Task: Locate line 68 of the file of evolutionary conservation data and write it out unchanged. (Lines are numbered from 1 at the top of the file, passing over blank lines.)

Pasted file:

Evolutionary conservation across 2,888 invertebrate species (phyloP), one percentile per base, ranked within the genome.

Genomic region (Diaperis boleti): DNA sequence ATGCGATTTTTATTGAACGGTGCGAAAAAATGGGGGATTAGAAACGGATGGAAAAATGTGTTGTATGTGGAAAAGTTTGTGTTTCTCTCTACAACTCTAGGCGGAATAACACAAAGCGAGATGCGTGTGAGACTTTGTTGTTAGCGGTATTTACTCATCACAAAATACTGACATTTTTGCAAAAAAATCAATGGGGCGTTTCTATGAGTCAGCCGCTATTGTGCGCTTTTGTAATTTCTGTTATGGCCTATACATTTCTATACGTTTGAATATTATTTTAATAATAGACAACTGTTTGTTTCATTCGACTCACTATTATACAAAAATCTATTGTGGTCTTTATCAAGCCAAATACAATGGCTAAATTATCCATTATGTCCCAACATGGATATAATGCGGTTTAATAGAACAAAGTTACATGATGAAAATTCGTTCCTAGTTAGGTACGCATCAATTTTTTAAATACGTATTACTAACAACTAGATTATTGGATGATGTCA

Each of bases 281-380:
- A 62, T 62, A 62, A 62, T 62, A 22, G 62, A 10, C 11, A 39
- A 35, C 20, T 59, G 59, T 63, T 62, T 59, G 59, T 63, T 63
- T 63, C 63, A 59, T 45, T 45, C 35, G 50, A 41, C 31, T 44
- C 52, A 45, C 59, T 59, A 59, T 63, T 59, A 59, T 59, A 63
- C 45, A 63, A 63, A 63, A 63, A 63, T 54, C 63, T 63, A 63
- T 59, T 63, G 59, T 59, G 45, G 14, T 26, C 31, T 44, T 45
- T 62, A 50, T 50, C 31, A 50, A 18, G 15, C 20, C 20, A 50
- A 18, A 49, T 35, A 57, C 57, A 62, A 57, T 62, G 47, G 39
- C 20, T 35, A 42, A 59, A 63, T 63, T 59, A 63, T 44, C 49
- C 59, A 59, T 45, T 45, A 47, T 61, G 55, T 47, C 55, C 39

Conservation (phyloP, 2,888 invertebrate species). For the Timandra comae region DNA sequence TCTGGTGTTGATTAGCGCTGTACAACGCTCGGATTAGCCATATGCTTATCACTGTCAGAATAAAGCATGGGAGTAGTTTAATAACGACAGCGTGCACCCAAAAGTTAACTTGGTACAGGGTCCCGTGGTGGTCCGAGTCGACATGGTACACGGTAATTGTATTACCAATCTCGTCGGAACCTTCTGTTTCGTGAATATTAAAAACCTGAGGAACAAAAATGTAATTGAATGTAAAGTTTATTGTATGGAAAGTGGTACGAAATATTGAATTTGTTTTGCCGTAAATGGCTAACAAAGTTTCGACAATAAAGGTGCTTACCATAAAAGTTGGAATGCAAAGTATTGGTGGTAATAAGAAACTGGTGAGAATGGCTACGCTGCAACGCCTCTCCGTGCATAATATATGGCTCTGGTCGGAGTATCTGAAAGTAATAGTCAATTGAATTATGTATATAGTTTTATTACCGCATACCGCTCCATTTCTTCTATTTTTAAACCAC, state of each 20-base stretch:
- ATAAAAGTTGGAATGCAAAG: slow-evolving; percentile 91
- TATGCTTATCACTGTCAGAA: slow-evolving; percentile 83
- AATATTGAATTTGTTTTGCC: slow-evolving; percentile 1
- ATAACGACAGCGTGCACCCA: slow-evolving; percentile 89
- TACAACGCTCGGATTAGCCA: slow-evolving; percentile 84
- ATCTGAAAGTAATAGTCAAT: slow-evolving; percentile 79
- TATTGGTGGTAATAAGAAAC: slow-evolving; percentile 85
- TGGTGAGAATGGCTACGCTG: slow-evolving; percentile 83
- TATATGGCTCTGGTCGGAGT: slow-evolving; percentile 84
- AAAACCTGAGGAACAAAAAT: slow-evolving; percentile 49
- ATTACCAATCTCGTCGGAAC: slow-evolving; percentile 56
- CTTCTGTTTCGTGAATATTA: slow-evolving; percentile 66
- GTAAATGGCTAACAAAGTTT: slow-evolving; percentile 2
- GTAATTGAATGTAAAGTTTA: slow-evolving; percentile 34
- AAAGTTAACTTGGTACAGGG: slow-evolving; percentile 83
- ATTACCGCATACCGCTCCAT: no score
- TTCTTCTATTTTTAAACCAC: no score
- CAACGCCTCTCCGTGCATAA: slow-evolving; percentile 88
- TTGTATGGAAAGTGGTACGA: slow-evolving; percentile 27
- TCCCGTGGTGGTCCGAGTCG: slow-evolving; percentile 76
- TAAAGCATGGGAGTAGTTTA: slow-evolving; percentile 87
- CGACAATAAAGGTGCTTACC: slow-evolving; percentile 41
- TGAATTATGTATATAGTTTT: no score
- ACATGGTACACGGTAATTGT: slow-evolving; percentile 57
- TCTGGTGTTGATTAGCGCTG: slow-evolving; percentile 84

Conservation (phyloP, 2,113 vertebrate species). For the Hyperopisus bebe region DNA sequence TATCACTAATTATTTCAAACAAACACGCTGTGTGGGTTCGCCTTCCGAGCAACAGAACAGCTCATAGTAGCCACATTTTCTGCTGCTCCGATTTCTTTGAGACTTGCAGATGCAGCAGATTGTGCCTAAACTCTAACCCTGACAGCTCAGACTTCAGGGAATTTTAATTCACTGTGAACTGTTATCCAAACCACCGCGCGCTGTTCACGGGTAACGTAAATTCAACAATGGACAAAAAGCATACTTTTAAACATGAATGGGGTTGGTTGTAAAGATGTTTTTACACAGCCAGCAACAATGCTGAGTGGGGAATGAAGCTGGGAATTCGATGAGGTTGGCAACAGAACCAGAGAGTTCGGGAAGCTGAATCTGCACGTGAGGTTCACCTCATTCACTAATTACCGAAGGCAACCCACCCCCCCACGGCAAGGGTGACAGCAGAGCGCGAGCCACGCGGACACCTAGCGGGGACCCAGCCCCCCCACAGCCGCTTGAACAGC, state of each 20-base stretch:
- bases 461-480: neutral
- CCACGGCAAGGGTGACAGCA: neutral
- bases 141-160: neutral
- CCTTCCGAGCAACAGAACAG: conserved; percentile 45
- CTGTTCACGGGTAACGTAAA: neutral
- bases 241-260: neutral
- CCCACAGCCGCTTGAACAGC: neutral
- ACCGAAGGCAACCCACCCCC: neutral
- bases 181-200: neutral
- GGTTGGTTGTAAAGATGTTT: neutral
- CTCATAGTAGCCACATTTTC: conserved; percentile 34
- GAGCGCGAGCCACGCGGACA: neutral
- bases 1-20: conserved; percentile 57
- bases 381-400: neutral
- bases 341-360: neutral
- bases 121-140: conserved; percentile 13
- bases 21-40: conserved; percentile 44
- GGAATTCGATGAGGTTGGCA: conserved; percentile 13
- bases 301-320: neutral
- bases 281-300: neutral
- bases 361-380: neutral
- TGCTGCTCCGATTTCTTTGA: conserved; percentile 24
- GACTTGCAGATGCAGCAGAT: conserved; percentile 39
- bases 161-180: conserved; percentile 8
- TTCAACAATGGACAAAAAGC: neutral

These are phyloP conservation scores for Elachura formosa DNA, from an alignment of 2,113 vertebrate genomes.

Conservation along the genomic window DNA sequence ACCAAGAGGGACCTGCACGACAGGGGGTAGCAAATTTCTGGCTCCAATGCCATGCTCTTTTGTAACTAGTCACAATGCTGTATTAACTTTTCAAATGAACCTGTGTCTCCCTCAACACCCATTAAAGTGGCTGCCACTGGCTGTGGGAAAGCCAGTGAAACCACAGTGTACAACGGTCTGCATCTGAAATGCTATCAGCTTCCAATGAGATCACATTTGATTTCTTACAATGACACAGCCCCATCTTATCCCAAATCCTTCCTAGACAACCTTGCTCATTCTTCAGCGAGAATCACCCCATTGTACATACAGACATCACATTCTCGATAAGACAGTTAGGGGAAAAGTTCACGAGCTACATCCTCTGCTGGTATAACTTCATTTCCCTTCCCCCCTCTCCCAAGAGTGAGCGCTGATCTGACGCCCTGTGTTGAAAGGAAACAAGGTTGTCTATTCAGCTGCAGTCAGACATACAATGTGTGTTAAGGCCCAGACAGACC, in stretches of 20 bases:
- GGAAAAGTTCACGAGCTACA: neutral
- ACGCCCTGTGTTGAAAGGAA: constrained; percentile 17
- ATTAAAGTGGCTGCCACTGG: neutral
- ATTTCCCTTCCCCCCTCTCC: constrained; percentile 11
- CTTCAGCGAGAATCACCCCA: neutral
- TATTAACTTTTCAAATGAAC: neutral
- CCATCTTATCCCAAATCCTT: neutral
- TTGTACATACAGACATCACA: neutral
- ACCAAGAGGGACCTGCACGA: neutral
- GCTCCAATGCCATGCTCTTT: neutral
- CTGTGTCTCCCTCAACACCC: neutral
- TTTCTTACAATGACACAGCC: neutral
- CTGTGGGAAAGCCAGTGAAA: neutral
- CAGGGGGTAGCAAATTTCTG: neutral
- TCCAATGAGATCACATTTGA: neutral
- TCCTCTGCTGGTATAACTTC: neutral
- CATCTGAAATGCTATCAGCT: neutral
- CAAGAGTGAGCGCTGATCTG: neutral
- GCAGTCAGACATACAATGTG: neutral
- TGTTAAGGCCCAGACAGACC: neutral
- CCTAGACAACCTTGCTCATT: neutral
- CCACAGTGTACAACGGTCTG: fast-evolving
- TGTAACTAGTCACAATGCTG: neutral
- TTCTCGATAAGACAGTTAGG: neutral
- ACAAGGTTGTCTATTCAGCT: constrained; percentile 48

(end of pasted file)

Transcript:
- GGAAAAGTTCACGAGCTACA: neutral